FORTUNE -- Although it's probably not BP's top priority at the moment, an ominous lawsuit was filed against it last month in state court in Mobile, Alabama, by a man named Obie F. Carlisle.
On May 29, Carlisle waded into the waters of Mobile Bay, near Fairhope and Bayou La Batre, Alabama, to engage in a popular recreational pastime called flounder gigging. That's a sport where you take a long pole with a tiny pitchfork-like attachment at the end of it -- the "gig" -- and stab a flounder as it lies in the sand in clear, shallow water. (Evidently the flounder hide there in order to surprise their own prey, shrimp and minnows.)
While gigging for three or four hours, Carlisle says, he was exposed to a pollutant in the waters. He says it was either oil that had spewed from BP's Macondo well after the Deepwater Horizon explosion on April 20, or it might have been the dispersant, Corexit, that BP (BP) used to try to dissipate that oil. His exposure occurred either by inhalation, ingestion, or skin contact -- the complaint doesn't specify. At the time, no signs warned that the waters were dangerous, he says, though a few days later warnings were issued.
Ever since that day, according to the suit, which was filed June 30, Carlisle "has experienced . . . painful rashes, nosebleeds, nasal blockages, shortness of breath as well as . . . emotional distress." The suit seeks compensatory and punitive damages against BP, its Macondo well investment partners Anadarko (APC, Fortune 500) and Mitsui Oil Exploration, Deepwater Horizon rig owner Transocean (RIG), cement contractor Halliburton (HAL, Fortune 500) Energy Services, blow-out preventer manufacturer Cameron International (CAM, Fortune 500), and three contractors that provided drilling supplies and services.
Plaintiffs attorneys with a history
Granted, one flounder gigger with a rash may not sound like a big-time legal problem for a company that had $246 billion in revenue last year. But here are a couple reasons to take Carlisle's case seriously. One is that he's represented by the Motley Rice law firm, which was founded by two of the most successful, most creative mass-tort plaintiffs lawyers that have ever lived. Trial lawyer Ron Motley and his wheeler-dealer partner Joe Rice pioneered, led, and, for a while, practically cornered the market on representing plaintiffs in asbestos litigation. They then went on to mastermind the assault upon the tobacco industry that culminated in the $200 billion multistate tobacco settlement of 1998, from which various plaintiffs lawyers walked away with about $13 billion in fees.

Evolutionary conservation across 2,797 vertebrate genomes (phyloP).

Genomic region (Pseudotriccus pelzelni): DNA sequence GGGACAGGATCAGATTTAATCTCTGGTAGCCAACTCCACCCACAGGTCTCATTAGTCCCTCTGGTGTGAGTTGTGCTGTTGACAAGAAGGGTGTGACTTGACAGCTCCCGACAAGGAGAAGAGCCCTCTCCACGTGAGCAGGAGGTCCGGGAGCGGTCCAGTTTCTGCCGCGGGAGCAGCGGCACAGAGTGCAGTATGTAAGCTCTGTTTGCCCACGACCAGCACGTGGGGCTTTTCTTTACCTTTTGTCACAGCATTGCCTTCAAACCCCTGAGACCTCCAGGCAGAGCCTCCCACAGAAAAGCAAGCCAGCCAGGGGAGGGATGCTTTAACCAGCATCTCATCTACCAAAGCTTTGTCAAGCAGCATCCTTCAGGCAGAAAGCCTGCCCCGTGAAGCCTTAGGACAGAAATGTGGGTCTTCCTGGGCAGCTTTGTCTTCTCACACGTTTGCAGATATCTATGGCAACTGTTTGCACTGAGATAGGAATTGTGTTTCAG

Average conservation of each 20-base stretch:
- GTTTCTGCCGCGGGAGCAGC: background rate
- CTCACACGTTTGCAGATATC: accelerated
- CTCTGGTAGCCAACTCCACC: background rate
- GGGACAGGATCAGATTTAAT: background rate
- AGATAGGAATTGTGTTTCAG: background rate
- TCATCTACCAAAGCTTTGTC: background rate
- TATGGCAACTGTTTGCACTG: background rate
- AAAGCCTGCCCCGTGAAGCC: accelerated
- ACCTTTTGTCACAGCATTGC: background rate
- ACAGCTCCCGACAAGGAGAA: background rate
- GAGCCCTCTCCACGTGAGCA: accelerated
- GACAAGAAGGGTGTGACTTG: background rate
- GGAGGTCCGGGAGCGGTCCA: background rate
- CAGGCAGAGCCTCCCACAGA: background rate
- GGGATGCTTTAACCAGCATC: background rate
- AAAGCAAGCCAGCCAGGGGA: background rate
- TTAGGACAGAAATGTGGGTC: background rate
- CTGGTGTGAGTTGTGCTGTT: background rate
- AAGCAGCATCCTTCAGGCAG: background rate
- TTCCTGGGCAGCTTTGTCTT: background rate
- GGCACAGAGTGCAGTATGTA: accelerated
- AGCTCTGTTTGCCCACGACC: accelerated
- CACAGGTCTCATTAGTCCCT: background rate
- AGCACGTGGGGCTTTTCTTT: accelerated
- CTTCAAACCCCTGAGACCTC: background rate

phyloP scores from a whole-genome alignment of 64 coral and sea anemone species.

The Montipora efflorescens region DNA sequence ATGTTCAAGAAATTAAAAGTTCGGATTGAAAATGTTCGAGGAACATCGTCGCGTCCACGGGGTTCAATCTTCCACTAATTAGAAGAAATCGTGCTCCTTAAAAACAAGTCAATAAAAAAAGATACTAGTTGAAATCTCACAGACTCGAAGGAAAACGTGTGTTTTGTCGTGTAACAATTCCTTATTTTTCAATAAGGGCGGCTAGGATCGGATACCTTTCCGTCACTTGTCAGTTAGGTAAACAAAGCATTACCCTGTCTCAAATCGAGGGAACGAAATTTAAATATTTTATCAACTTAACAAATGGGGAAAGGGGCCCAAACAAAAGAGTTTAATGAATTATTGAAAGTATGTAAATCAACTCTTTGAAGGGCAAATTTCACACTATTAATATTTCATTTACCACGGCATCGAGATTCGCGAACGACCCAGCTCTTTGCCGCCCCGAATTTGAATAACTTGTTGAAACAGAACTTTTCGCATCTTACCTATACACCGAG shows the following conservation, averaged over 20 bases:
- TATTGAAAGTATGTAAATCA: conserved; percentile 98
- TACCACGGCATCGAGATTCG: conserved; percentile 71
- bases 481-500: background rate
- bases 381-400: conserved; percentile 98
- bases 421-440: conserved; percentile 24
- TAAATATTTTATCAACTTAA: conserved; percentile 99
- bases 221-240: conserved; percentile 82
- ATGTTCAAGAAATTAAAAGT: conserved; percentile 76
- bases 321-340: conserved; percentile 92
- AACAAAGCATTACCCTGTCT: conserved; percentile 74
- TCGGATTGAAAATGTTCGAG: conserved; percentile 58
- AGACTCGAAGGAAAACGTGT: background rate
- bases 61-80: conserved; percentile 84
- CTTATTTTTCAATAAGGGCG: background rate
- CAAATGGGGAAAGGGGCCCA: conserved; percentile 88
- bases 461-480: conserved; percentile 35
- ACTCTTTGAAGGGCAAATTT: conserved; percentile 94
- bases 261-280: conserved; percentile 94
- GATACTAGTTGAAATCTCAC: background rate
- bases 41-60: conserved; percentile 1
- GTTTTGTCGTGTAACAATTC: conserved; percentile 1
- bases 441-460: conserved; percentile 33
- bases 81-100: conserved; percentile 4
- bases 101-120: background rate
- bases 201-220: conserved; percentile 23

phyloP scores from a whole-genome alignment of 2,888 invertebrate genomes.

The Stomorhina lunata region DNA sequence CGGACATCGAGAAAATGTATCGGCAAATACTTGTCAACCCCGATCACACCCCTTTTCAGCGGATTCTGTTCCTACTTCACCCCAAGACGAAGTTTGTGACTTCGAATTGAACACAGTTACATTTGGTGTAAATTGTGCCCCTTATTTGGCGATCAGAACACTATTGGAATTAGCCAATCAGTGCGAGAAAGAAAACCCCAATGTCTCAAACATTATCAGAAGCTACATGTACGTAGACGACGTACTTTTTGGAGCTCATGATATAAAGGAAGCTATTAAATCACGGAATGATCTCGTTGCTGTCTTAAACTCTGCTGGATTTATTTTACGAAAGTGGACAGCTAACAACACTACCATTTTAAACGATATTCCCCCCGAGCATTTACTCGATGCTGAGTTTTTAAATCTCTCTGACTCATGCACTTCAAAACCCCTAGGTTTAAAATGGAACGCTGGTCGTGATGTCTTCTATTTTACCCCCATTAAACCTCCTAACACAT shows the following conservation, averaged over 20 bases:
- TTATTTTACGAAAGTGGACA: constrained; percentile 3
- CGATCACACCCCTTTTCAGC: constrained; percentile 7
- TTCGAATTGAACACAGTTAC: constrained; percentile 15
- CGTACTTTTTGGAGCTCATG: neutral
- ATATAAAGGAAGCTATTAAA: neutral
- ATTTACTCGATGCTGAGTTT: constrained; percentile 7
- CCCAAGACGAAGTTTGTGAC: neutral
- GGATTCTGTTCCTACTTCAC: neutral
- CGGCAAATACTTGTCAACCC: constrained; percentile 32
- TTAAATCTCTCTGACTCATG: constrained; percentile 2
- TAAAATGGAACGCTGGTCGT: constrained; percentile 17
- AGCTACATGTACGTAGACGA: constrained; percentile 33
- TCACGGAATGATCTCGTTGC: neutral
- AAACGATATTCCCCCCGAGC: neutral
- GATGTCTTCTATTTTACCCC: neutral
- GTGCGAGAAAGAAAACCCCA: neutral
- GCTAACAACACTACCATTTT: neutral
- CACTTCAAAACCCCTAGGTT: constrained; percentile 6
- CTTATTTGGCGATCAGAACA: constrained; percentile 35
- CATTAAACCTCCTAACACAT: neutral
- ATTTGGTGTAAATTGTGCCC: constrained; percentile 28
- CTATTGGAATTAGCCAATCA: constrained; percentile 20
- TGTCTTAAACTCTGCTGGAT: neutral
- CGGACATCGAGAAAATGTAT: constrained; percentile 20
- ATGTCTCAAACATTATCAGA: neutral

Before bringing Carlisle's suit, Motley Rice had already filed at least nine class actions in four states over the Gulf oil spill, seeking lost income for charter-boat operators, shrimpers, rental property owners, restaurants, bars, package stores -- you name it. A spokesperson for the firm said the attorney handling the case, Kevin Dean, was traveling and not available for comment. BP didn't immediately return a call seeking comment.
Reason two is that Carlisle's complaint reads like a blueprint for a new mass tort. It can easily be adapted to fit the health problems of a great many people who live near or visit the Gulf, ranging from very serious to extremely minor.
The complaint alleges, for instance, that exposure to crude oil "has been shown to cause . . . rashes, dizziness, headaches, nausea, lung, liver and kidney damage, infertility, immune system suppression, disruption of hormone levels, blood disorders, mutations, and cancer," not to mention "anxiety, post-traumatic stress disorder and depression."
Similarly, the dispersant Corexit, the law firm alleges, can cause "rashes, skin, nose and throat irritation, coughing, wheezing, nausea, diarrhea, vomiting, abdominal pain, headache, dizziness, liver damage, kidney damage, and cancer."
Now let me be clear. Carlisle says he was injured by oil or dispersants and I have no reason to doubt him. The challenge in mass torts is that once thousands of cases are filed, the defendant has little choice but to resolve cases en masse, and it becomes difficult to scrutinize each one very carefully. The wheat gets mixed with some chaff. As we've seen in the context of asbestos and silica litigation, sometimes the chaff runs amok.
To be sure, we're a long way from such a situation yet. BP has top-notch lawyers, too, and judges and jurors in the gulf will be well situated to weed out the plausible from the implausible. Still, when a company is already facing cleanup costs for maybe 100 million gallons of oil, plus natural resource restoration suits, plus lost income claims from businesses in at least four states, plus municipalities' claims for lost tax revenue, plus, in all likelihood, record-breaking state and federal fines and penalties, the tale of the flounder gigger has an unnerving, open-ended, where-are-we-headed ring to it.
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